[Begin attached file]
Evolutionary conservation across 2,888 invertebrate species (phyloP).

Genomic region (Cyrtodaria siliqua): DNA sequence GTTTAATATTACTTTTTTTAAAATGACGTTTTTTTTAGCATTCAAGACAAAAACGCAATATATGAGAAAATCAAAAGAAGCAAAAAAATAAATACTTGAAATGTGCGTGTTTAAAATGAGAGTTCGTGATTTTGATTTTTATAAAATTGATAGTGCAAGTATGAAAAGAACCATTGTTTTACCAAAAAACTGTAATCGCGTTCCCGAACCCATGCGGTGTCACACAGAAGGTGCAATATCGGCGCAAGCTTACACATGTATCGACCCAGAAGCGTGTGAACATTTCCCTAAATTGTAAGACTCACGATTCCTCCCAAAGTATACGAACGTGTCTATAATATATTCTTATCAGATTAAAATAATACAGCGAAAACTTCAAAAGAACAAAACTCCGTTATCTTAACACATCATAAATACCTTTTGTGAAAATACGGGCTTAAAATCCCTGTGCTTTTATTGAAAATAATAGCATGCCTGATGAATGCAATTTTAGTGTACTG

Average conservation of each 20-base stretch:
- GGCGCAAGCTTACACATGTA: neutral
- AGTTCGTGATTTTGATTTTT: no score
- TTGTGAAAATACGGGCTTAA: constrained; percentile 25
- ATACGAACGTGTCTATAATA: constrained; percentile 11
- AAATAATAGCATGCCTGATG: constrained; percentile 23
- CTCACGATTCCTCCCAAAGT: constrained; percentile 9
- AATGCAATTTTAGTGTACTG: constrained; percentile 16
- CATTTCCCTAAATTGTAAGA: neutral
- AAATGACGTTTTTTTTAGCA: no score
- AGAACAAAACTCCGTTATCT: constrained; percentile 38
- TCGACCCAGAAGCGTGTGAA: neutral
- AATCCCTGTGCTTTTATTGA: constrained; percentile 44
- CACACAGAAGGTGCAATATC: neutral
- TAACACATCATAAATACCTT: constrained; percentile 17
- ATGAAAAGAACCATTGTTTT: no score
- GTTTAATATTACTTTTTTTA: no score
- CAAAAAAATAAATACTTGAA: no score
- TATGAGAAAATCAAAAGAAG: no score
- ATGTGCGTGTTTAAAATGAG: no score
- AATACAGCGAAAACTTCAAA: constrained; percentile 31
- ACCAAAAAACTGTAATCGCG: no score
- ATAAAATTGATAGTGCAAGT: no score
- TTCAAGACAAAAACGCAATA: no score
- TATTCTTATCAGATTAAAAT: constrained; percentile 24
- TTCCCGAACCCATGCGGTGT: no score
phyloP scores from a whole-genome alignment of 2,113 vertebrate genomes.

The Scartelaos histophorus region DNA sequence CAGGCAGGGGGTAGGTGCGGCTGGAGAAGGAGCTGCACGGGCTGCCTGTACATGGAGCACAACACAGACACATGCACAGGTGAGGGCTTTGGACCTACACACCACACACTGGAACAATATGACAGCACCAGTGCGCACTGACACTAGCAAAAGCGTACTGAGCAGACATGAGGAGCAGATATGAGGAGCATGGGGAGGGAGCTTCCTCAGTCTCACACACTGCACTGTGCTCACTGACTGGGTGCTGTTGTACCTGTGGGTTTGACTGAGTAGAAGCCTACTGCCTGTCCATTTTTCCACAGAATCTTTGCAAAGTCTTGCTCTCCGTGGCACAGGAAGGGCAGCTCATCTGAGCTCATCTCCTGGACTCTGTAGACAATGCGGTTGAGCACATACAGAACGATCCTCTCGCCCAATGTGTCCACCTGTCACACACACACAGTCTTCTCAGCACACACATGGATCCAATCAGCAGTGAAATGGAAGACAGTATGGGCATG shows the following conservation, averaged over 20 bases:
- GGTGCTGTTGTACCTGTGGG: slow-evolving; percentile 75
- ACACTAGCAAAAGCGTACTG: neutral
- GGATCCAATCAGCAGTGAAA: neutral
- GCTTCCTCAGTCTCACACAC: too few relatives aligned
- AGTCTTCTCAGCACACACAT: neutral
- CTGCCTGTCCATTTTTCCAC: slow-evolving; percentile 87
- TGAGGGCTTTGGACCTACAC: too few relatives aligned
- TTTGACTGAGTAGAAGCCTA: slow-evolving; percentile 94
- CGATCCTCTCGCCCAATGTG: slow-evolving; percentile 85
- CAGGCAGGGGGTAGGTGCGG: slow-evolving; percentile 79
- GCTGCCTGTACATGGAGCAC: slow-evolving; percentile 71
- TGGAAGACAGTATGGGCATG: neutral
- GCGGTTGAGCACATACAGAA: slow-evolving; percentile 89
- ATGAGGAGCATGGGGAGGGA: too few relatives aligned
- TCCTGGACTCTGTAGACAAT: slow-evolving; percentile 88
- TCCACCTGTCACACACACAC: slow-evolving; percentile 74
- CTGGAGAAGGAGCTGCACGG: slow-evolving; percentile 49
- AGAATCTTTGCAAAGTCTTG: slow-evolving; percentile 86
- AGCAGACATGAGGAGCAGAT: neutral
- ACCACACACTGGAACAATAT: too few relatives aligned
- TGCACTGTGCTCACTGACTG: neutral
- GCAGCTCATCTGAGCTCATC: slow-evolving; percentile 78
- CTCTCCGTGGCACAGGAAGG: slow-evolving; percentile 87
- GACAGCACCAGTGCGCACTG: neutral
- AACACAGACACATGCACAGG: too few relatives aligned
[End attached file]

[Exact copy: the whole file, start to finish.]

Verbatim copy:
Evolutionary conservation across 2,888 invertebrate species (phyloP).

Genomic region (Cyrtodaria siliqua): DNA sequence GTTTAATATTACTTTTTTTAAAATGACGTTTTTTTTAGCATTCAAGACAAAAACGCAATATATGAGAAAATCAAAAGAAGCAAAAAAATAAATACTTGAAATGTGCGTGTTTAAAATGAGAGTTCGTGATTTTGATTTTTATAAAATTGATAGTGCAAGTATGAAAAGAACCATTGTTTTACCAAAAAACTGTAATCGCGTTCCCGAACCCATGCGGTGTCACACAGAAGGTGCAATATCGGCGCAAGCTTACACATGTATCGACCCAGAAGCGTGTGAACATTTCCCTAAATTGTAAGACTCACGATTCCTCCCAAAGTATACGAACGTGTCTATAATATATTCTTATCAGATTAAAATAATACAGCGAAAACTTCAAAAGAACAAAACTCCGTTATCTTAACACATCATAAATACCTTTTGTGAAAATACGGGCTTAAAATCCCTGTGCTTTTATTGAAAATAATAGCATGCCTGATGAATGCAATTTTAGTGTACTG

Average conservation of each 20-base stretch:
- GGCGCAAGCTTACACATGTA: neutral
- AGTTCGTGATTTTGATTTTT: no score
- TTGTGAAAATACGGGCTTAA: constrained; percentile 25
- ATACGAACGTGTCTATAATA: constrained; percentile 11
- AAATAATAGCATGCCTGATG: constrained; percentile 23
- CTCACGATTCCTCCCAAAGT: constrained; percentile 9
- AATGCAATTTTAGTGTACTG: constrained; percentile 16
- CATTTCCCTAAATTGTAAGA: neutral
- AAATGACGTTTTTTTTAGCA: no score
- AGAACAAAACTCCGTTATCT: constrained; percentile 38
- TCGACCCAGAAGCGTGTGAA: neutral
- AATCCCTGTGCTTTTATTGA: constrained; percentile 44
- CACACAGAAGGTGCAATATC: neutral
- TAACACATCATAAATACCTT: constrained; percentile 17
- ATGAAAAGAACCATTGTTTT: no score
- GTTTAATATTACTTTTTTTA: no score
- CAAAAAAATAAATACTTGAA: no score
- TATGAGAAAATCAAAAGAAG: no score
- ATGTGCGTGTTTAAAATGAG: no score
- AATACAGCGAAAACTTCAAA: constrained; percentile 31
- ACCAAAAAACTGTAATCGCG: no score
- ATAAAATTGATAGTGCAAGT: no score
- TTCAAGACAAAAACGCAATA: no score
- TATTCTTATCAGATTAAAAT: constrained; percentile 24
- TTCCCGAACCCATGCGGTGT: no score
phyloP scores from a whole-genome alignment of 2,113 vertebrate genomes.

The Scartelaos histophorus region DNA sequence CAGGCAGGGGGTAGGTGCGGCTGGAGAAGGAGCTGCACGGGCTGCCTGTACATGGAGCACAACACAGACACATGCACAGGTGAGGGCTTTGGACCTACACACCACACACTGGAACAATATGACAGCACCAGTGCGCACTGACACTAGCAAAAGCGTACTGAGCAGACATGAGGAGCAGATATGAGGAGCATGGGGAGGGAGCTTCCTCAGTCTCACACACTGCACTGTGCTCACTGACTGGGTGCTGTTGTACCTGTGGGTTTGACTGAGTAGAAGCCTACTGCCTGTCCATTTTTCCACAGAATCTTTGCAAAGTCTTGCTCTCCGTGGCACAGGAAGGGCAGCTCATCTGAGCTCATCTCCTGGACTCTGTAGACAATGCGGTTGAGCACATACAGAACGATCCTCTCGCCCAATGTGTCCACCTGTCACACACACACAGTCTTCTCAGCACACACATGGATCCAATCAGCAGTGAAATGGAAGACAGTATGGGCATG shows the following conservation, averaged over 20 bases:
- GGTGCTGTTGTACCTGTGGG: slow-evolving; percentile 75
- ACACTAGCAAAAGCGTACTG: neutral
- GGATCCAATCAGCAGTGAAA: neutral
- GCTTCCTCAGTCTCACACAC: too few relatives aligned
- AGTCTTCTCAGCACACACAT: neutral
- CTGCCTGTCCATTTTTCCAC: slow-evolving; percentile 87
- TGAGGGCTTTGGACCTACAC: too few relatives aligned
- TTTGACTGAGTAGAAGCCTA: slow-evolving; percentile 94
- CGATCCTCTCGCCCAATGTG: slow-evolving; percentile 85
- CAGGCAGGGGGTAGGTGCGG: slow-evolving; percentile 79
- GCTGCCTGTACATGGAGCAC: slow-evolving; percentile 71
- TGGAAGACAGTATGGGCATG: neutral
- GCGGTTGAGCACATACAGAA: slow-evolving; percentile 89
- ATGAGGAGCATGGGGAGGGA: too few relatives aligned
- TCCTGGACTCTGTAGACAAT: slow-evolving; percentile 88
- TCCACCTGTCACACACACAC: slow-evolving; percentile 74
- CTGGAGAAGGAGCTGCACGG: slow-evolving; percentile 49
- AGAATCTTTGCAAAGTCTTG: slow-evolving; percentile 86
- AGCAGACATGAGGAGCAGAT: neutral
- ACCACACACTGGAACAATAT: too few relatives aligned
- TGCACTGTGCTCACTGACTG: neutral
- GCAGCTCATCTGAGCTCATC: slow-evolving; percentile 78
- CTCTCCGTGGCACAGGAAGG: slow-evolving; percentile 87
- GACAGCACCAGTGCGCACTG: neutral
- AACACAGACACATGCACAGG: too few relatives aligned